Is hair just hair? To this day, that is the question I struggle with daily. Society has led us to believe that men will only love us if we have long, flowing locks. We even have stereotypes on hair color. Can brunettes not have more fun and can redheads not have a brain fart every now and again? Society has branded hair as the image of beauty, power, intellect and, sadly, self-confidence. Five years ago I was diagnosed with Alopecia Areata. Alopecia is an autoimmune disease.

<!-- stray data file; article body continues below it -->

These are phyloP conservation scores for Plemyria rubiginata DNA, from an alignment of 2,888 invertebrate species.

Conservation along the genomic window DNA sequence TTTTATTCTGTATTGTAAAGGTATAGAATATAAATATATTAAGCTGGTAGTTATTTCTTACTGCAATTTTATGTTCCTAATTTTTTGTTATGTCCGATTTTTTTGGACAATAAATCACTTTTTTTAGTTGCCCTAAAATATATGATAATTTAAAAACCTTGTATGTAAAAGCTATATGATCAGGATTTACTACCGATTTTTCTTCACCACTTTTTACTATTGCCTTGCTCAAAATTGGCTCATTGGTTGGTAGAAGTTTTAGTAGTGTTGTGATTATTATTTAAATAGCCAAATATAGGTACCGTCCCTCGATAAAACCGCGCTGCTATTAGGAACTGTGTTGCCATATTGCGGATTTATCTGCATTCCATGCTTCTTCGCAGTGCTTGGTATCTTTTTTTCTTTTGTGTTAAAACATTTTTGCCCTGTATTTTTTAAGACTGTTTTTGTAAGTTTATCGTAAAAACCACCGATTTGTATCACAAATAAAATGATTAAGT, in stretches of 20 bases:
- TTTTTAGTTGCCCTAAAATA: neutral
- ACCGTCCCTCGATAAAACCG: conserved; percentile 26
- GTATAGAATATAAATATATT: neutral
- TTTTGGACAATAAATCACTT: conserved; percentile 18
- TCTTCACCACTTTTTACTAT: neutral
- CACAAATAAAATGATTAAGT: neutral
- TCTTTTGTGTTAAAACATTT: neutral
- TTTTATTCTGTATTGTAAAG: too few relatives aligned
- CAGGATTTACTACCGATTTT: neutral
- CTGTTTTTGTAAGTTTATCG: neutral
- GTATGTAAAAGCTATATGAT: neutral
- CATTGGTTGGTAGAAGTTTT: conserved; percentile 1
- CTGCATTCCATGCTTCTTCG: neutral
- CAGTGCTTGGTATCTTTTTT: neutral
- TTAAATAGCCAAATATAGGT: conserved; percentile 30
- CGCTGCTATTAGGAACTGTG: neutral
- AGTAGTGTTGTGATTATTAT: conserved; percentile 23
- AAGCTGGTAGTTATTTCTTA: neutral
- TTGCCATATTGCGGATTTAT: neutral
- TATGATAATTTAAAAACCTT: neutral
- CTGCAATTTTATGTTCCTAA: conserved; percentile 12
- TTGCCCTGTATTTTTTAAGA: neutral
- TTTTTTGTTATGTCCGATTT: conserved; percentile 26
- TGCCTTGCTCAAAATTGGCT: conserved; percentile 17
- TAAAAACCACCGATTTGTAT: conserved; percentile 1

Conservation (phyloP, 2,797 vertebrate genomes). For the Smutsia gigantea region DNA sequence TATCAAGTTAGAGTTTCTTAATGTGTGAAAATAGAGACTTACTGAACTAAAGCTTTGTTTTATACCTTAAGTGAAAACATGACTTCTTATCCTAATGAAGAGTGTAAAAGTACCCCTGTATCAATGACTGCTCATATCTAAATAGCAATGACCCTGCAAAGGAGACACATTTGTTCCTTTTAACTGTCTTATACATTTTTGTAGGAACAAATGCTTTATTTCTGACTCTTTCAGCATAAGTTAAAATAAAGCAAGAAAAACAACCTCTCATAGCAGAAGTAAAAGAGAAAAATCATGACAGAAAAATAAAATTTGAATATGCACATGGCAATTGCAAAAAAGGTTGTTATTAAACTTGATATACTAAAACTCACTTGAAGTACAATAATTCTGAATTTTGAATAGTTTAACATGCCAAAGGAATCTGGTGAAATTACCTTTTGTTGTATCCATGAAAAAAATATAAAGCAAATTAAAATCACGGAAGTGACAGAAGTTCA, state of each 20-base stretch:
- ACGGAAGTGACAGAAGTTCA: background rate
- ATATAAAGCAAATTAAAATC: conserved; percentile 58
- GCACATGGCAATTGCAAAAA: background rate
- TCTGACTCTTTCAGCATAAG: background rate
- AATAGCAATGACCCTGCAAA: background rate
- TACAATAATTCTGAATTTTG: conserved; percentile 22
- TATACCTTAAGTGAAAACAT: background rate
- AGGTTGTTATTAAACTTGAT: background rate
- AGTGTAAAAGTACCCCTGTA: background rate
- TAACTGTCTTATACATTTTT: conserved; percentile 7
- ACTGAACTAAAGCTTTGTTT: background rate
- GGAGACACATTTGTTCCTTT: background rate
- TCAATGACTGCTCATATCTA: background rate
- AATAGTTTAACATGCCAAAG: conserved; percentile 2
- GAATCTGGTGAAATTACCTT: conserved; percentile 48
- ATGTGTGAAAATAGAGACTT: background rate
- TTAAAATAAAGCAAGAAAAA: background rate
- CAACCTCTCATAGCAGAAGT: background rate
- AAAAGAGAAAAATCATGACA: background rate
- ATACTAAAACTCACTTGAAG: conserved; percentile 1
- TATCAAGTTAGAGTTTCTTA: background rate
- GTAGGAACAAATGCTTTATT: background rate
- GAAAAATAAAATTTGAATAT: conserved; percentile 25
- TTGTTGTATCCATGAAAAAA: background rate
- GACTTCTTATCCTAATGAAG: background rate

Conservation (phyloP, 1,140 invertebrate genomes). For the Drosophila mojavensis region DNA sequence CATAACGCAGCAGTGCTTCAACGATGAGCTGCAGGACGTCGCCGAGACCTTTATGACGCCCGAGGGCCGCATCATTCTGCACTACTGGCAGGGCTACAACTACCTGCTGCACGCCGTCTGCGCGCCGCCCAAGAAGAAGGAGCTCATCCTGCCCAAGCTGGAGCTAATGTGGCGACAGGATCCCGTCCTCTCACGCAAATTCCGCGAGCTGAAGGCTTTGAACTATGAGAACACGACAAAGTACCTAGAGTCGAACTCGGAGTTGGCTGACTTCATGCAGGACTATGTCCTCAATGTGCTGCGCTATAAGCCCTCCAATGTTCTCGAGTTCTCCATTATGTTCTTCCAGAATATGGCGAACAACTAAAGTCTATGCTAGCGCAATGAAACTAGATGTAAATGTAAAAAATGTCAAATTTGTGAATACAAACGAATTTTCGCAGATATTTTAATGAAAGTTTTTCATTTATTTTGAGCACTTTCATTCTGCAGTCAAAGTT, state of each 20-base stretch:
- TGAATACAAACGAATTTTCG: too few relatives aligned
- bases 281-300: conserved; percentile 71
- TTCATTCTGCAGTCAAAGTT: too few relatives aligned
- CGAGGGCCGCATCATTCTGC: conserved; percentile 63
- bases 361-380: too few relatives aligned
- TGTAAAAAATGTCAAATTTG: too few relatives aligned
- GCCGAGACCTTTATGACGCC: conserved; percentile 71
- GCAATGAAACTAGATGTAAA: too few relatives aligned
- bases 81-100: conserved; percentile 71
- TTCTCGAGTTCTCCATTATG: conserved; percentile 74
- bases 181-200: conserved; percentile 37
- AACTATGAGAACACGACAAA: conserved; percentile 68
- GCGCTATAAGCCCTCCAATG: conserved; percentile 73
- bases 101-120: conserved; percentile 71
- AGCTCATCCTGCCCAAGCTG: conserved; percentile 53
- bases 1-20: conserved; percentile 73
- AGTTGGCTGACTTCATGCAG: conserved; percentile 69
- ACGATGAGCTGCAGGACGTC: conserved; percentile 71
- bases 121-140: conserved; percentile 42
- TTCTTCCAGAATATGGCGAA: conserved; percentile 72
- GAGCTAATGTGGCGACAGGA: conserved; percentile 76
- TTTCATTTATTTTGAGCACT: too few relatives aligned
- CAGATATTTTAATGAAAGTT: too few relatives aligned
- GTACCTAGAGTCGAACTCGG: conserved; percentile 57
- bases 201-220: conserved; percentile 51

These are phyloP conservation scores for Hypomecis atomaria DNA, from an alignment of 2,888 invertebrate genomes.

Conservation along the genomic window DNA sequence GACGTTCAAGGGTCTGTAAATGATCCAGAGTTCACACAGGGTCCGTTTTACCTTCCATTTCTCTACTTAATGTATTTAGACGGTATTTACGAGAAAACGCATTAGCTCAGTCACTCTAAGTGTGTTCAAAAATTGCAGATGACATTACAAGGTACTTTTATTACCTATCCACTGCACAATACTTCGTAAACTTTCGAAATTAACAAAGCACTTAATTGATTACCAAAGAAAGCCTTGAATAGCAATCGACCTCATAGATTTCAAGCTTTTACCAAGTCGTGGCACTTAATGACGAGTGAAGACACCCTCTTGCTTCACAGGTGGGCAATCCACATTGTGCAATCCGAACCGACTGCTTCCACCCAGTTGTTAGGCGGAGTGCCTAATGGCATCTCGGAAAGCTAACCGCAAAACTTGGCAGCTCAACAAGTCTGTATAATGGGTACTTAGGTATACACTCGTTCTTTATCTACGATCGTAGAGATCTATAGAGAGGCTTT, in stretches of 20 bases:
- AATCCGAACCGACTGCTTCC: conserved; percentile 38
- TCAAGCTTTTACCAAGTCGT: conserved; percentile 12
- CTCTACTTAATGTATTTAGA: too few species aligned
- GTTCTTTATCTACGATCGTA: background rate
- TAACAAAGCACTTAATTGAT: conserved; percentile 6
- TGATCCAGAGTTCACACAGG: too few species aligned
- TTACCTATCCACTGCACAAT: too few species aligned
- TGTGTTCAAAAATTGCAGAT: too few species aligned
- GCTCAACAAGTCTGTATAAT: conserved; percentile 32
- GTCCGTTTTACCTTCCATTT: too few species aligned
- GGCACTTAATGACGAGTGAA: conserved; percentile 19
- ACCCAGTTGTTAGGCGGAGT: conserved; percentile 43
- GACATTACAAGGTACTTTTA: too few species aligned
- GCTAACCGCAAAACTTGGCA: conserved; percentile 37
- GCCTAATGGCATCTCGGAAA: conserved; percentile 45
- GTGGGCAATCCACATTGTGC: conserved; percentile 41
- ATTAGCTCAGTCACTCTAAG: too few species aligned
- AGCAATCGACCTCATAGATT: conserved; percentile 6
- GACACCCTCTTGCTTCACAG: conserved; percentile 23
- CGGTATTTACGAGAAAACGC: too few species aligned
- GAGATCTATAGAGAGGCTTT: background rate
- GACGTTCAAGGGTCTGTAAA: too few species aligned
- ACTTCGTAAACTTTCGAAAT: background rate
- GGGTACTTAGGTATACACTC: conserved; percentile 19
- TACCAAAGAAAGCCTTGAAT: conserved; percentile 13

The first time I heard the words, " Fat girls can't have short hair ," I was sitting at a salon in Medellin, Colombia. I was 15, and recovering from an eating disorder. I was starting to gain back the weight I'd lost, and because I felt like a "new me" was starting to creep out of the baggy layers, I wanted a new haircut as a personification of the journey — one that felt both literal and metaphorical in equal measure. But the stylist wasn't having it. Or, "You need long hair in order to hide those cheeks. At the time, that was enough to discourage me.
Enjoying the warm morning sun. A vacation in Tenerife was just what I needed. A week away from a stressful few months at work.